Climbing, climb cutting - Router Forums
 
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post #1 of 10 (permalink) Old 08-19-2009, 12:18 AM Thread Starter
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Default Climbing, climb cutting

Climbing,or climb cutting is a situation in which the direction of rotation of the cutter in contact with the wood is the same as the direction of movement of the wood. This dituation is very dangerous unless the wood (or whatever material is being cut) is very tightly held in place. Climb cutting can yield cleaner edges that normal cutting. In general climb cutting should be avoided. Climb cutting situations can arise from lack of attention or thought or unclear thought.

This post was intended to be a "discuss this term" in the Word Glossary". On the other hand, it might have a potential for starting a lively discussion.

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Last edited by TWheels; 08-19-2009 at 12:23 AM.
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post #2 of 10 (permalink) Old 08-19-2009, 10:00 PM
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Tom,

"In general climb cutting should be avoided. Climb cutting situations can arise from lack of attention or thought or unclear thought."

I agree, every time I pick up a router for hand held work, I really have to think about which way to move the router.

James
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post #3 of 10 (permalink) Old 08-20-2009, 11:40 AM
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Tom,

"In general climb cutting should be avoided. Climb cutting situations can arise from lack of attention or thought or unclear thought."

I agree, every time I pick up a router for hand held work, I really have to think about which way to move the router.

James
James,
Remember - feed as you read.

Joe
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post #4 of 10 (permalink) Old 08-20-2009, 12:37 PM
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James,
Remember - feed as you read.

Joe
Good one! But remember, that is for hand held routing. Table mounted is just the opposite.

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post #5 of 10 (permalink) Old 08-20-2009, 01:45 PM
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Good one! But remember, that is for hand held routing. Table mounted is just the opposite.
"Feed as you read" only works if you are reading the outside of the book.

Still, I like it. It's better than my technique. I think of how I do it on the table and invert it for hand-held. I'll be using your system. Thanks!

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post #6 of 10 (permalink) Old 08-20-2009, 01:55 PM
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I use the rule for plunge/hand routers, push it away on the inside pass pull it to you,on the climb cut that I use all the time if I have stock that likes to rip/chip out I do just the opposite but with very light cuts.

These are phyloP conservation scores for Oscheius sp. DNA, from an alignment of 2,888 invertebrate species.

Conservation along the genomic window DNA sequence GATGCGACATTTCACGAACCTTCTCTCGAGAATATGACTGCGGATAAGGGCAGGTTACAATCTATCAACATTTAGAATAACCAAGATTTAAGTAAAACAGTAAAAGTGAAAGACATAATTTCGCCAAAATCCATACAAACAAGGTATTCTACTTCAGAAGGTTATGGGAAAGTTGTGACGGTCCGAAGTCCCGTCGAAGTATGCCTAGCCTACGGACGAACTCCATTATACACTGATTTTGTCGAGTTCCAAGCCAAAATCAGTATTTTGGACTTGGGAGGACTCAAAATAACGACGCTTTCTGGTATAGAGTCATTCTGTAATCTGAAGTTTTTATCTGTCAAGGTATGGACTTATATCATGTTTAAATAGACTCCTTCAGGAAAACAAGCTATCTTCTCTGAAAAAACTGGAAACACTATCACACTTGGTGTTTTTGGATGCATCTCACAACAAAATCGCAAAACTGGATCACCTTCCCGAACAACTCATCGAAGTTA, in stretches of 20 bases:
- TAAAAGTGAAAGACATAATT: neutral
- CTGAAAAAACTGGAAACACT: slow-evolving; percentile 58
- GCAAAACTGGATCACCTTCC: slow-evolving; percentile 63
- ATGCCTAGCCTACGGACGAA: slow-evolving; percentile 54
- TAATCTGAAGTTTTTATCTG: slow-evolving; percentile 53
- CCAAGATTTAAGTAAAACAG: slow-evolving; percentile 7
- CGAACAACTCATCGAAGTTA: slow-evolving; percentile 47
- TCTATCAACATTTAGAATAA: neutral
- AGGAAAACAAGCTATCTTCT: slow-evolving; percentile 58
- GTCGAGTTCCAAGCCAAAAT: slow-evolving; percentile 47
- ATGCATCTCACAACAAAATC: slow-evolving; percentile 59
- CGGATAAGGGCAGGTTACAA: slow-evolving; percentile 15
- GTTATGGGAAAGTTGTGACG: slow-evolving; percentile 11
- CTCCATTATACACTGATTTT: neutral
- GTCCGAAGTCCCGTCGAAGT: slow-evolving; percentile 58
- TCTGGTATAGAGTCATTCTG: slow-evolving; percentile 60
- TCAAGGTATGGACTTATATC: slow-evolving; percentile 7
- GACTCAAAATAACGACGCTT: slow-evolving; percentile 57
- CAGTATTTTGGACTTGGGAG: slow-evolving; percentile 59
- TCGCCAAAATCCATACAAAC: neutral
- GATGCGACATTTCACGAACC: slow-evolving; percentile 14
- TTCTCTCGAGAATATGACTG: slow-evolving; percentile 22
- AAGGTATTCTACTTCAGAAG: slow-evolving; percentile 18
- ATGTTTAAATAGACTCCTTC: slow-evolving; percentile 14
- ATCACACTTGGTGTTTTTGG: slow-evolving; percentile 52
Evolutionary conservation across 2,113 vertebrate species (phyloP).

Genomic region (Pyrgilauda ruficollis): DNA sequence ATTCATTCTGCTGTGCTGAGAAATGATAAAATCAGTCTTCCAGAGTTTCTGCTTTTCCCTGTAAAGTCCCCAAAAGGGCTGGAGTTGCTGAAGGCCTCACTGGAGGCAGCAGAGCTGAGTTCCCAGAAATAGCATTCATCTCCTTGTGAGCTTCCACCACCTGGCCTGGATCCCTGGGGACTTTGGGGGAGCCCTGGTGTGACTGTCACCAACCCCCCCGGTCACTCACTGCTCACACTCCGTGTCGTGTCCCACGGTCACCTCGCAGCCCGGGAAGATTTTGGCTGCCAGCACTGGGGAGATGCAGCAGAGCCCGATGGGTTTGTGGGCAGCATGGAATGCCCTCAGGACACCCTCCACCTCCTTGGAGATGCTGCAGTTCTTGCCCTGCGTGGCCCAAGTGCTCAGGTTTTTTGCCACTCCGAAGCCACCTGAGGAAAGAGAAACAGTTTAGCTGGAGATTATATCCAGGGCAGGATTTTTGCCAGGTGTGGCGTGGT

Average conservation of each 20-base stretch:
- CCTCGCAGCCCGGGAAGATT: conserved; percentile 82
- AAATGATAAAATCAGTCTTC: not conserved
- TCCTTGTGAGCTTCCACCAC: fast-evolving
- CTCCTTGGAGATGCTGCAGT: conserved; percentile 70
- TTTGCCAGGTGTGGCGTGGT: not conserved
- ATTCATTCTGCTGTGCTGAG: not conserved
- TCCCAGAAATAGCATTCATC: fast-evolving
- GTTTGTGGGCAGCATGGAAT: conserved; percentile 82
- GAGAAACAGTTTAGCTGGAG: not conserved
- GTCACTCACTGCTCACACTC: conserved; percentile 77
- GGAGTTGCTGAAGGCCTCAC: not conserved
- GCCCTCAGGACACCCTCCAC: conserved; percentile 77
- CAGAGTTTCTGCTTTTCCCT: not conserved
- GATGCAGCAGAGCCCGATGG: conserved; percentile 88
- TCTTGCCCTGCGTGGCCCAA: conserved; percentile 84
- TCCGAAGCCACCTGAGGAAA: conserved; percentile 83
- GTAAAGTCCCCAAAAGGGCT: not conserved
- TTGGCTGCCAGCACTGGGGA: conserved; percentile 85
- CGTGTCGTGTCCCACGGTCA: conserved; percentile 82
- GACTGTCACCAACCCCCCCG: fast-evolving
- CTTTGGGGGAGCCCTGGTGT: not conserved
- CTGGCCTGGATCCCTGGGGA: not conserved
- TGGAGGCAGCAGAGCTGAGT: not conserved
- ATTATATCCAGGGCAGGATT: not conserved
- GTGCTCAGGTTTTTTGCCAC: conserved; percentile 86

" climb cut) The bit will push the stock back into the cut..and keep it from ripping out.......great on the end grain...




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post #7 of 10 (permalink) Old 08-20-2009, 08:06 PM
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Look at "bump cutting" by Charles Neil on U Tube. It really works well.
Smokey
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post #8 of 10 (permalink) Old 08-20-2009, 09:06 PM
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Good one! But remember, that is for hand held routing. Table mounted is just the opposite.
George and Jim,
Correct. I should have added that, when confused, I envision myself hand routing in front of the router - standing inside the template controlling the router when routing the inside of templates, etc. The direction when table routing has always been intuitive to me but you could envision yourself standing on your head.

Joe
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post #9 of 10 (permalink) Old 08-20-2009, 09:24 PM
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George and Jim,
Correct. I should have added that, when confused, I envision myself hand routing in front of the router - standing inside the template controlling the router when routing the inside of templates, etc. The direction when table routing has always been intuitive to me but you could envision yourself standing on your head.

Joe

"standing on your head' - now I am confused.......
I just have to remember Gary Rogowsiki routing a mirror frame...

James
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post #10 of 10 (permalink) Old 08-27-2009, 12:10 PM
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Hi Ho: Sommerfeld has a neat gadget that is a combination guard and featherboard. He uses it to cut grooves in plywood where tearout would be a problem. The thing provides enough pressure on the router table so that the work piece is trapped and can't be ejected even when climb cutting.

If you want more info, go to his website (the thing is on the cover of the latest catalog) at Sommerfeld's Tools For Wood

I haven't used the thing, but have seen him use it on a DVD.

Let us know what you think. I'm sure some of you have one.

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